Fairyland Caverns climaxes at Mother Goose Village, a dark room the size of a small auditorium. It stretches into the black void -- an alien ultraviolet landscape of dozens of intermingled nursery rhymes, topped by a ten-foot-tall castle. Families shuffle through like zombies, barely illuminated by the glowing tableaus. There's Humpty Dumpty. And Little Miss Muffet. And a dish running away with a spoon. Hushed voices mingle with prerecorded children -- or maybe adults trying to sound like children -- singing nursery rhymes over hidden loudspeakers. Who needs drugs? Life doesn't get any freakier than Mother Goose Village and Fairyland Caverns." (Roadside America)

Honestly, I didn't even take any photos in this area. All I wanted to do was get out of the hot, smelly oven of a room where this was all held. It was a horrible way to end a very beautiful and scenic walk through nature. Thankfully I've found that there's a shortcut way to avoid going in there and because of that alone, I would come back to Rock City.

Saturday, August 16, 2014

Tennessee Vacation - Day 2; Part 2

Hi Y'all! Yeah that's right, I'm pretending to be all Southern and stuff ;)

The second part of our day in Chattanooga involved going to the Bluff View Art District and the Tennessee Aquarium.

A large part of the Bluff View Art District is the Hunter Museum of American Art. Perched on an 80-foot bluff on the edge of the Tennessee River, the Hunter Museum offers stunning views of the river and the surrounding mountains. The building itself represents three distinct architectural stages: the original 1904 classical revival mansion designed by Abram Garfield which has housed the museum since its opening in 1952, a brutalist addition built in 1975, and a 2005 addition designed by Randall Stout which now serves as the entrance to the museum. (Wikipedia)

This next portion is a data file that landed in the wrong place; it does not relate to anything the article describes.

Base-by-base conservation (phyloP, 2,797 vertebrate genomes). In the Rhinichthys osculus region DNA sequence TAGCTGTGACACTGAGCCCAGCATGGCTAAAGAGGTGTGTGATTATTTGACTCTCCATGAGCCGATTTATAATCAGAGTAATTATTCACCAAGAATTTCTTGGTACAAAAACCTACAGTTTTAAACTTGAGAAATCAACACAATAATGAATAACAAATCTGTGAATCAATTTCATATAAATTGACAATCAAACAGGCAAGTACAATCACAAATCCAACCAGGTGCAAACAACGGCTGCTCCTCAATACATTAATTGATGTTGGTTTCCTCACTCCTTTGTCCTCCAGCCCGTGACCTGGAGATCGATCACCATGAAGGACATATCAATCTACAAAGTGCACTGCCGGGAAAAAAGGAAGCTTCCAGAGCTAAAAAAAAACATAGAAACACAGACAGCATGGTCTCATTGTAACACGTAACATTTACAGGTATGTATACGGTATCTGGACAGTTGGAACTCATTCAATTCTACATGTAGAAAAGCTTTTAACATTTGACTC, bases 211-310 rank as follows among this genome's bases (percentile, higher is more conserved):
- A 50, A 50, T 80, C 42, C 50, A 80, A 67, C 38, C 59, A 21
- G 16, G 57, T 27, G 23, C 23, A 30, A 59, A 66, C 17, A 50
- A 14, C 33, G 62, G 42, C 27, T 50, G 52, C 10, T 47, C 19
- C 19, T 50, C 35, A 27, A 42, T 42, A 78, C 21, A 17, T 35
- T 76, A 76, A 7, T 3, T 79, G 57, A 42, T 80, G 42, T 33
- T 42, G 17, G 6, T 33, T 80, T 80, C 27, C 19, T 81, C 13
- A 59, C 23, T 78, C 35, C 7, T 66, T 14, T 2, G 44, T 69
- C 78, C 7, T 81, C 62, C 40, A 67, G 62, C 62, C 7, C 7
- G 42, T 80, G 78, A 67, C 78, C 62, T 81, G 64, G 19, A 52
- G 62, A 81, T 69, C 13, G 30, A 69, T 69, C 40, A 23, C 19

This view is from across the river looking back toward the bluff.
You can see the three stages of the building with the original part
behind the industrial looking brutalist addition in the middle.

Here's another view of the museum and part of the Tennessee Riverwalk which stretches for 13 miles along the southern shore of the Tennessee River. You can walk, jog or bike along the Riverwalk which also includes "...a wonderful collection of picnic areas, playgrounds, fishing piers, river and stream overlooks, wetlands, rowing centers..." (Downtown Chattanooga)


With the 2005 expansion, the Hunter Museum extended toward downtown. The Ruth S. and A. William Holmberg Pedestrian Bridge provides a connection to the nearby Walnut Street Bridge and riverfront attractions. The glass bridge allows pedestrians to cross over Riverside Drive. Check out this super cool time lapse video of the bridge looking toward the Aquarium.
It's a little hard to see unless you click on the photo but you can see a white car driving under the bridge.

Within the beautiful Bluff View Art District is the River Gallery Sculpture Garden. Opened in May 1993 it's located on a two-acre outdoor space overlooking the Tennessee River.


The Sculpture Garden features a formal garden, meditation area, and an informal garden with a recycling mountain stream. I love this view of the garden overlooking the river.